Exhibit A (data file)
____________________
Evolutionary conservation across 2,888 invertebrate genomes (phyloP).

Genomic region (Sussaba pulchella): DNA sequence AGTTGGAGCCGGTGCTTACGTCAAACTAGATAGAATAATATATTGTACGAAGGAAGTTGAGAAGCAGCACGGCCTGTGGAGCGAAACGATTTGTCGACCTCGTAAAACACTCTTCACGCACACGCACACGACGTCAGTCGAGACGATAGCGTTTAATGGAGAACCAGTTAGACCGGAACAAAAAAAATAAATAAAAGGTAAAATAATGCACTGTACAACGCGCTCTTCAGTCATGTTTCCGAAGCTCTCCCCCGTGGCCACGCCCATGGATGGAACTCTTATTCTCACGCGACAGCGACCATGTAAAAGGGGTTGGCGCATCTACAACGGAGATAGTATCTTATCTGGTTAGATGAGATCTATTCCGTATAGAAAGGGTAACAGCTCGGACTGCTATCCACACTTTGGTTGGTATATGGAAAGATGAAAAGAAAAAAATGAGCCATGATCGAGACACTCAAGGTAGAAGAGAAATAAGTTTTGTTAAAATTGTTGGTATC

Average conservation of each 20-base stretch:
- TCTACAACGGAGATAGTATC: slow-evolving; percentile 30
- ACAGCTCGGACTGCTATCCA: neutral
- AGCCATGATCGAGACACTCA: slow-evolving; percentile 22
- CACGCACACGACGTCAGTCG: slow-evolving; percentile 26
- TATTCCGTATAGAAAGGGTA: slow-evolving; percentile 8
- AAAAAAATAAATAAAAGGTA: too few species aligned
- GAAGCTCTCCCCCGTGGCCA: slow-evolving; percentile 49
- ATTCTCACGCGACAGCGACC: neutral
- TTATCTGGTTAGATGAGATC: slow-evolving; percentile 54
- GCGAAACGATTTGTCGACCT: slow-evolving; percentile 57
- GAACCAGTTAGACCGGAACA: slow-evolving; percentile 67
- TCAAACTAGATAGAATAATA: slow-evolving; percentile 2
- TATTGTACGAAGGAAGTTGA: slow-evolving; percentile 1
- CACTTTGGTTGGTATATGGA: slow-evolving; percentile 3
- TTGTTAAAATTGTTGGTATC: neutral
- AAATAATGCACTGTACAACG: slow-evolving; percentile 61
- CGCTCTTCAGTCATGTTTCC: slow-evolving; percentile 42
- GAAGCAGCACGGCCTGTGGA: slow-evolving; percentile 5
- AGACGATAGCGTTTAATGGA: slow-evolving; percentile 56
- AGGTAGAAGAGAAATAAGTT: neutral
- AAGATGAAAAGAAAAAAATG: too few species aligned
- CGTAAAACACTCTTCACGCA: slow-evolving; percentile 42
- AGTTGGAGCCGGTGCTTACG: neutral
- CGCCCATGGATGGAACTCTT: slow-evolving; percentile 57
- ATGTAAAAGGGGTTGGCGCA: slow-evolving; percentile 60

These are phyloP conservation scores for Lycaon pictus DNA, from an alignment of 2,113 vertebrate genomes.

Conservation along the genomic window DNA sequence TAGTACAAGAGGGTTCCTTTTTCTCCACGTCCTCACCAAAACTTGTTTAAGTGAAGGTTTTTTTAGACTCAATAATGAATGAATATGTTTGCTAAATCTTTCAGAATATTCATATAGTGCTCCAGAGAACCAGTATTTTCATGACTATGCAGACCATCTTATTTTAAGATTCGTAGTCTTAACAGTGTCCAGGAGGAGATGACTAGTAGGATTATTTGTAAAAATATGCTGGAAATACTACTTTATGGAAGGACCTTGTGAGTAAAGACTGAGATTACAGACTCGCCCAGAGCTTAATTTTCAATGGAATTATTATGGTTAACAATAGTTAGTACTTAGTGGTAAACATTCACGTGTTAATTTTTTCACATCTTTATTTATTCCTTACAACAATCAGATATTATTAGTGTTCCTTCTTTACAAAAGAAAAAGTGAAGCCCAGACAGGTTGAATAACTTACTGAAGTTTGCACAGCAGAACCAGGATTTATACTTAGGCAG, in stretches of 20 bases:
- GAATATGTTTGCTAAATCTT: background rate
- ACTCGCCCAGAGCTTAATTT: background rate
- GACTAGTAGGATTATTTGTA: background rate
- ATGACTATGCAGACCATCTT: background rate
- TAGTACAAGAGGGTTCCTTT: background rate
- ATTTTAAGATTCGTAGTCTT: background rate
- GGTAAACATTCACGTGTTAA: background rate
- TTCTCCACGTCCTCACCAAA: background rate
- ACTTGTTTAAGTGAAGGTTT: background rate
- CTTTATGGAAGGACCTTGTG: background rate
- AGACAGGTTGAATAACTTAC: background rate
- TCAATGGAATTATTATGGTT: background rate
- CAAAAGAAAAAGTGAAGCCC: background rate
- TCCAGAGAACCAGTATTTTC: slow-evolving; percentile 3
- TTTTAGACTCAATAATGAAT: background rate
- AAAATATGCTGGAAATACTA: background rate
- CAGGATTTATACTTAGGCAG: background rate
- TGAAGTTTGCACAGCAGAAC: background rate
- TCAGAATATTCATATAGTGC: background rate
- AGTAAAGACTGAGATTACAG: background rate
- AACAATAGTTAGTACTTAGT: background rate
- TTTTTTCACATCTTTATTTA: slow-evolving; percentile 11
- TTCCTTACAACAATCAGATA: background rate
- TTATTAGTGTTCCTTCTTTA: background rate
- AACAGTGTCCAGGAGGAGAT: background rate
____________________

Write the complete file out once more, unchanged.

Evolutionary conservation across 2,888 invertebrate genomes (phyloP).

Genomic region (Sussaba pulchella): DNA sequence AGTTGGAGCCGGTGCTTACGTCAAACTAGATAGAATAATATATTGTACGAAGGAAGTTGAGAAGCAGCACGGCCTGTGGAGCGAAACGATTTGTCGACCTCGTAAAACACTCTTCACGCACACGCACACGACGTCAGTCGAGACGATAGCGTTTAATGGAGAACCAGTTAGACCGGAACAAAAAAAATAAATAAAAGGTAAAATAATGCACTGTACAACGCGCTCTTCAGTCATGTTTCCGAAGCTCTCCCCCGTGGCCACGCCCATGGATGGAACTCTTATTCTCACGCGACAGCGACCATGTAAAAGGGGTTGGCGCATCTACAACGGAGATAGTATCTTATCTGGTTAGATGAGATCTATTCCGTATAGAAAGGGTAACAGCTCGGACTGCTATCCACACTTTGGTTGGTATATGGAAAGATGAAAAGAAAAAAATGAGCCATGATCGAGACACTCAAGGTAGAAGAGAAATAAGTTTTGTTAAAATTGTTGGTATC

Average conservation of each 20-base stretch:
- TCTACAACGGAGATAGTATC: slow-evolving; percentile 30
- ACAGCTCGGACTGCTATCCA: neutral
- AGCCATGATCGAGACACTCA: slow-evolving; percentile 22
- CACGCACACGACGTCAGTCG: slow-evolving; percentile 26
- TATTCCGTATAGAAAGGGTA: slow-evolving; percentile 8
- AAAAAAATAAATAAAAGGTA: too few species aligned
- GAAGCTCTCCCCCGTGGCCA: slow-evolving; percentile 49
- ATTCTCACGCGACAGCGACC: neutral
- TTATCTGGTTAGATGAGATC: slow-evolving; percentile 54
- GCGAAACGATTTGTCGACCT: slow-evolving; percentile 57
- GAACCAGTTAGACCGGAACA: slow-evolving; percentile 67
- TCAAACTAGATAGAATAATA: slow-evolving; percentile 2
- TATTGTACGAAGGAAGTTGA: slow-evolving; percentile 1
- CACTTTGGTTGGTATATGGA: slow-evolving; percentile 3
- TTGTTAAAATTGTTGGTATC: neutral
- AAATAATGCACTGTACAACG: slow-evolving; percentile 61
- CGCTCTTCAGTCATGTTTCC: slow-evolving; percentile 42
- GAAGCAGCACGGCCTGTGGA: slow-evolving; percentile 5
- AGACGATAGCGTTTAATGGA: slow-evolving; percentile 56
- AGGTAGAAGAGAAATAAGTT: neutral
- AAGATGAAAAGAAAAAAATG: too few species aligned
- CGTAAAACACTCTTCACGCA: slow-evolving; percentile 42
- AGTTGGAGCCGGTGCTTACG: neutral
- CGCCCATGGATGGAACTCTT: slow-evolving; percentile 57
- ATGTAAAAGGGGTTGGCGCA: slow-evolving; percentile 60

These are phyloP conservation scores for Lycaon pictus DNA, from an alignment of 2,113 vertebrate genomes.

Conservation along the genomic window DNA sequence TAGTACAAGAGGGTTCCTTTTTCTCCACGTCCTCACCAAAACTTGTTTAAGTGAAGGTTTTTTTAGACTCAATAATGAATGAATATGTTTGCTAAATCTTTCAGAATATTCATATAGTGCTCCAGAGAACCAGTATTTTCATGACTATGCAGACCATCTTATTTTAAGATTCGTAGTCTTAACAGTGTCCAGGAGGAGATGACTAGTAGGATTATTTGTAAAAATATGCTGGAAATACTACTTTATGGAAGGACCTTGTGAGTAAAGACTGAGATTACAGACTCGCCCAGAGCTTAATTTTCAATGGAATTATTATGGTTAACAATAGTTAGTACTTAGTGGTAAACATTCACGTGTTAATTTTTTCACATCTTTATTTATTCCTTACAACAATCAGATATTATTAGTGTTCCTTCTTTACAAAAGAAAAAGTGAAGCCCAGACAGGTTGAATAACTTACTGAAGTTTGCACAGCAGAACCAGGATTTATACTTAGGCAG, in stretches of 20 bases:
- GAATATGTTTGCTAAATCTT: background rate
- ACTCGCCCAGAGCTTAATTT: background rate
- GACTAGTAGGATTATTTGTA: background rate
- ATGACTATGCAGACCATCTT: background rate
- TAGTACAAGAGGGTTCCTTT: background rate
- ATTTTAAGATTCGTAGTCTT: background rate
- GGTAAACATTCACGTGTTAA: background rate
- TTCTCCACGTCCTCACCAAA: background rate
- ACTTGTTTAAGTGAAGGTTT: background rate
- CTTTATGGAAGGACCTTGTG: background rate
- AGACAGGTTGAATAACTTAC: background rate
- TCAATGGAATTATTATGGTT: background rate
- CAAAAGAAAAAGTGAAGCCC: background rate
- TCCAGAGAACCAGTATTTTC: slow-evolving; percentile 3
- TTTTAGACTCAATAATGAAT: background rate
- AAAATATGCTGGAAATACTA: background rate
- CAGGATTTATACTTAGGCAG: background rate
- TGAAGTTTGCACAGCAGAAC: background rate
- TCAGAATATTCATATAGTGC: background rate
- AGTAAAGACTGAGATTACAG: background rate
- AACAATAGTTAGTACTTAGT: background rate
- TTTTTTCACATCTTTATTTA: slow-evolving; percentile 11
- TTCCTTACAACAATCAGATA: background rate
- TTATTAGTGTTCCTTCTTTA: background rate
- AACAGTGTCCAGGAGGAGAT: background rate